WADIC finished off last year with the completion of training and licensing of 38 fabricators for the tested WADIC BAL29 bushfire range of Western Red Cedar Doors and Windows. To access those licensed companies in NSW, QLD, VIC, SA and TAS, just go to the WADIC website at wadic.org.au

The licensed fabricators are now able to manufacture a comprehensive range of products and 2015 will see WADIC expending a further $25,000 in order to further test a sliding window and door system and a range of double hung windows with EXOVA Warrington Fire.

The aim for WADIC is not just about Western Red Cedar but to learn more about the nature of timber and glass in a bushfire application. If funding was forthcoming from other timber or government sources, it would be a step closer to proving that timber – when applied correctly – is appropriate for at least the BAL 29. This is not just because it is ‘deemed to satisfy’, but because it is proven to work, instilling confidence that we are making the right decisions when building in such areas.

Beautiful dense timbers like Jarrah and Karri have been announced on the Forest and Wood Products Association (FWPA) website for Mortlock Timber as having a Jarrah/Karri system test (1530 8.1) pass for decking to BAL29. A glimmer of hope may therefore exist if we can further test it for windows and doors, in order to extend its application to a BAL29 level. WADIC would welcome a timber like Jarrah for application in sills especially, or in a system for windows and doors. A timber like Victorian Ash could very well be appropriate for system testing as well.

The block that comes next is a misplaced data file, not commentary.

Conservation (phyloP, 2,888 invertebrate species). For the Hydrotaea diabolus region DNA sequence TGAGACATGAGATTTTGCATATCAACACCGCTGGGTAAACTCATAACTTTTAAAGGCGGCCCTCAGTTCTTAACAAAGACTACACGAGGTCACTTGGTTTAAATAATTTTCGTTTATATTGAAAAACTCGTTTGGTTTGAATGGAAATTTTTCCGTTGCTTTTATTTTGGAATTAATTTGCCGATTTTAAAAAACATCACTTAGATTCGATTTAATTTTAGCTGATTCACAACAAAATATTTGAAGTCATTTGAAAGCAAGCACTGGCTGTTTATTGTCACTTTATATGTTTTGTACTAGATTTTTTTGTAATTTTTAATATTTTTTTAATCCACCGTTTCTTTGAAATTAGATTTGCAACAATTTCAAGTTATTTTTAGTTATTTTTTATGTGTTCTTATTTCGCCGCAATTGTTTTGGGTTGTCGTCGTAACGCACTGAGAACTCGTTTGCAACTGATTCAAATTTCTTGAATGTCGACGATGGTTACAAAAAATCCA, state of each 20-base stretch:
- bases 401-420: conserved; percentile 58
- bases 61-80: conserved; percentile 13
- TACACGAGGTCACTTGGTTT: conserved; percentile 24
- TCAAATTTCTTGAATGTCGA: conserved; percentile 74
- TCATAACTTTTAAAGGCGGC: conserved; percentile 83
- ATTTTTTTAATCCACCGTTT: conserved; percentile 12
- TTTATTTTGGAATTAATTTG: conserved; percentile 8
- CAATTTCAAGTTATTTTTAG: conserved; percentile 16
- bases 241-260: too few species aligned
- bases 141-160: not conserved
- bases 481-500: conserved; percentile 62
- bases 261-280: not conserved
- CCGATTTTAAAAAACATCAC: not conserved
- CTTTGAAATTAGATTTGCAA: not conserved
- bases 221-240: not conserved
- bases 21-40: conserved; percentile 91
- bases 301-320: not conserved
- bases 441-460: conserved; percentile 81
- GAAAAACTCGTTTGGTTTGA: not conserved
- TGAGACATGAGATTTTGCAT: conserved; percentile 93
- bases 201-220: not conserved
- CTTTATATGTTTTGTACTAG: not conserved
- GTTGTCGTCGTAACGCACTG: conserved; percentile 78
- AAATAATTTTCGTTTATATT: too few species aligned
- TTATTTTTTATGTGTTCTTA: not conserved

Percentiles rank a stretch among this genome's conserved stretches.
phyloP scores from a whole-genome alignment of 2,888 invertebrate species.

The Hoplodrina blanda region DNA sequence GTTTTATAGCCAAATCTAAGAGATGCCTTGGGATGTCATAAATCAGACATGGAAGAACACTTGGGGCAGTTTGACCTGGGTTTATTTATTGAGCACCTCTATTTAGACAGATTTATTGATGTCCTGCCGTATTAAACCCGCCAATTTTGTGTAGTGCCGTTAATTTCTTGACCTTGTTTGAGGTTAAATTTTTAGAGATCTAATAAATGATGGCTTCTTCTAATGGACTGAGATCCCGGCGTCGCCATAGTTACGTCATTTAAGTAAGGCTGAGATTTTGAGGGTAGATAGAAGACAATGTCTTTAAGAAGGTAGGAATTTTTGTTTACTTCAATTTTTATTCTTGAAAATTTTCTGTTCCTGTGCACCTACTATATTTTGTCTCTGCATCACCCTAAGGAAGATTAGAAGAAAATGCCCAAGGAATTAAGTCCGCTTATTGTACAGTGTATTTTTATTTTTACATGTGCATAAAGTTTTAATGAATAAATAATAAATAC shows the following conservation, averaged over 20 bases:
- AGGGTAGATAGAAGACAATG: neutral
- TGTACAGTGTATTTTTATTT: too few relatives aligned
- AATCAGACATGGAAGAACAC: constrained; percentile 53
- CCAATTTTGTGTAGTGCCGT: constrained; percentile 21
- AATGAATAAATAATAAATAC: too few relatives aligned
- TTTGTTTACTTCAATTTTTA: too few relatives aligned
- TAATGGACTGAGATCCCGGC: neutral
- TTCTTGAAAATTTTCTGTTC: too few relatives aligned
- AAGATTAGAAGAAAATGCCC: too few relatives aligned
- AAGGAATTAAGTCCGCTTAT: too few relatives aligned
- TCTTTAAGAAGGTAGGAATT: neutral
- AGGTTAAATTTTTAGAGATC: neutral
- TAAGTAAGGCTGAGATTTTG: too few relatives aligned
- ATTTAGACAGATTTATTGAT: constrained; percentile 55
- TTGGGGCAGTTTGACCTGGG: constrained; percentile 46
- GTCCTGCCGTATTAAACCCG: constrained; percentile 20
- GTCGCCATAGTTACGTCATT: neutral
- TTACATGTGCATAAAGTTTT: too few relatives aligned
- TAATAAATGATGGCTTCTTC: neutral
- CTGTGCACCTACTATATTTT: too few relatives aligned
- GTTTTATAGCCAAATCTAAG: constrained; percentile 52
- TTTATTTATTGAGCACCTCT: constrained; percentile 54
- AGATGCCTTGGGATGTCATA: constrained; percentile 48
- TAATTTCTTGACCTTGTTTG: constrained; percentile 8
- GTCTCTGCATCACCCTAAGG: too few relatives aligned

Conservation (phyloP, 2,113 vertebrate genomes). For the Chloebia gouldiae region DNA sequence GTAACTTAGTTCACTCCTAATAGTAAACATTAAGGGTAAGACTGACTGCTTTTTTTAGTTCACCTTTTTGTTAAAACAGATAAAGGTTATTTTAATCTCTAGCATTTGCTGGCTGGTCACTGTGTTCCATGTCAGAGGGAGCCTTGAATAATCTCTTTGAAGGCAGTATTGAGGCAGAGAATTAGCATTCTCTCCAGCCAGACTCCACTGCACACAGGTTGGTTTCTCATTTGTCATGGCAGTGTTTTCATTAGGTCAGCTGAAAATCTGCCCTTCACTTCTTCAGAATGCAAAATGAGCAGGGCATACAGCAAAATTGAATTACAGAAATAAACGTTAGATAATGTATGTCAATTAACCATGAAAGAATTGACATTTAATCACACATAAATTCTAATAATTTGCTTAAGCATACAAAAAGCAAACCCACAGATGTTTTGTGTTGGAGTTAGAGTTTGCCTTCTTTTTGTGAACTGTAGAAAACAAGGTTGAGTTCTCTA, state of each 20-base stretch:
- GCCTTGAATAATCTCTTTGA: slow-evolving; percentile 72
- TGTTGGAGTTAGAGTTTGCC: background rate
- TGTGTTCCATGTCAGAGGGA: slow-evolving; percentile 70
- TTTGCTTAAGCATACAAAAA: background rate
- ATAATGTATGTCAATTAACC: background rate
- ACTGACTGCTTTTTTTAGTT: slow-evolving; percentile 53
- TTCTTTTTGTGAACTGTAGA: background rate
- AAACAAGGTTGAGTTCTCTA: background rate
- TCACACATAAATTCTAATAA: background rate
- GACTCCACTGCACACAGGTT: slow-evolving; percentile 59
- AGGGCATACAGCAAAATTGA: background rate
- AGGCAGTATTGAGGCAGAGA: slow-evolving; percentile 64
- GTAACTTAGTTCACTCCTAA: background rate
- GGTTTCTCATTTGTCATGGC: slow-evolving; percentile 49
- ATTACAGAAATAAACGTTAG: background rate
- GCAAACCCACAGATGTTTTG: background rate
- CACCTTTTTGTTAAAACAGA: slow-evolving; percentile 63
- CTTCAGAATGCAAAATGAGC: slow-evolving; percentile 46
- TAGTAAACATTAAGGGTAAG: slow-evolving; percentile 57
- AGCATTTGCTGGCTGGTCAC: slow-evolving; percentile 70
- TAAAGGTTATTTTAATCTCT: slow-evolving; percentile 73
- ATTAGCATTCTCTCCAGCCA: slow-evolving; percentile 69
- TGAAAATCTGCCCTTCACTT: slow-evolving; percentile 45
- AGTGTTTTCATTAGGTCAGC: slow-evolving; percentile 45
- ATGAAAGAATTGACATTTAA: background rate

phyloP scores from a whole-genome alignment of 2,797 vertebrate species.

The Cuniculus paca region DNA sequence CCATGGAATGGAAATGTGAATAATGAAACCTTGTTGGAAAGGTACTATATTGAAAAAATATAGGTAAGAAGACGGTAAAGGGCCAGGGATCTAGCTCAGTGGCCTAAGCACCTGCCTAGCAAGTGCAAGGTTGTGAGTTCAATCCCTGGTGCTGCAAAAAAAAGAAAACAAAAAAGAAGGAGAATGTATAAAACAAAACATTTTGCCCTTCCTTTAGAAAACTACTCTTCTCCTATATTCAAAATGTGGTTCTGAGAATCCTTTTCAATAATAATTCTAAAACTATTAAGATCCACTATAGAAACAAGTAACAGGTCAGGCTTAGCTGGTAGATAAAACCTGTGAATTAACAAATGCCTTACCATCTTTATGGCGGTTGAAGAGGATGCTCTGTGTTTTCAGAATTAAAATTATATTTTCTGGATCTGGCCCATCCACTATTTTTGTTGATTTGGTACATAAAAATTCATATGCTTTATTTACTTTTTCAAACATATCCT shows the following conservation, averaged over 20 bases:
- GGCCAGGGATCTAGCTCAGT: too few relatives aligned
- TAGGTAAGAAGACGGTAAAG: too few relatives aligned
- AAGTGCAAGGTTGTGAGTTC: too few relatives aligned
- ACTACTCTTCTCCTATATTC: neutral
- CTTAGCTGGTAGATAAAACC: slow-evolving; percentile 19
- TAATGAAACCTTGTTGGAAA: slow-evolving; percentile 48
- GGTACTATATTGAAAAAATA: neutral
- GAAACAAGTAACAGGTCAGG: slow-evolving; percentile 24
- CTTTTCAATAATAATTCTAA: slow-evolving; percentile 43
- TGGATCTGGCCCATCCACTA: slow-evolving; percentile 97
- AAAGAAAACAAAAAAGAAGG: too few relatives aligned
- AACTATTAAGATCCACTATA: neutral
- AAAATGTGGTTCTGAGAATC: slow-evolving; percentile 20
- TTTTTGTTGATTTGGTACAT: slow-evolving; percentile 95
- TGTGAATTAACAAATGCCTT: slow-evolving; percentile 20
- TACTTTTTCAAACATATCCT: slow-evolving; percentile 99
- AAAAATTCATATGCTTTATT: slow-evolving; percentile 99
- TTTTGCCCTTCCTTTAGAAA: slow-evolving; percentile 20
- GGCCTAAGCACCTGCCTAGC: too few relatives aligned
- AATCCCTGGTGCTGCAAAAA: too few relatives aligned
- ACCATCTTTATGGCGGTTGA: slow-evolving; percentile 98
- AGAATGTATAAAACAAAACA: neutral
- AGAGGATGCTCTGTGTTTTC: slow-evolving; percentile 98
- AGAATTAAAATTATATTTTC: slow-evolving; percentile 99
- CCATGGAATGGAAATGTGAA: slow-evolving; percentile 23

The experience of testing bushfire products has been a very big learning curve for WADIC, as has also been the challenge of scrutinising and understanding the requirements under AS3959 (the Standard for Compliant Construction in Bushfire- Prone Areas) in order to compile the WADIC Bushfire Guide for Timber Windows and Doors.

Along the way, we believe that the lessons learnt have now afforded WADIC the opportunity to advise those presently amending AS3959 and other similar standards. For the first time, the timber industry and its manufacturers will be able to enjoy greater clarification regarding the standard requirements.

Anyone involved in attempting to be compliant will tell you that a standard needs to be written in such a way that it is clear and adopts the correct ‘industry appropriate’ terminology, meaning nothing should be left to interpretation for the reader.

Whilst looking at the way the standards are written, they are often not suitable for those having to comply with them. They don’t tell you what you can’t do, only what is allowed, which leaves a lot of questions unanswered.

We understand that you can’t cover off on everything you are not permitted to do, but some critical matters really need to be noted.

Variations in the standards by State also muddy the water. For example, the window and door construction in residential applications states that aluminium cannot be used in the frames or windows unless it is behind a bushfire shutter or tested to AS1530 8.1.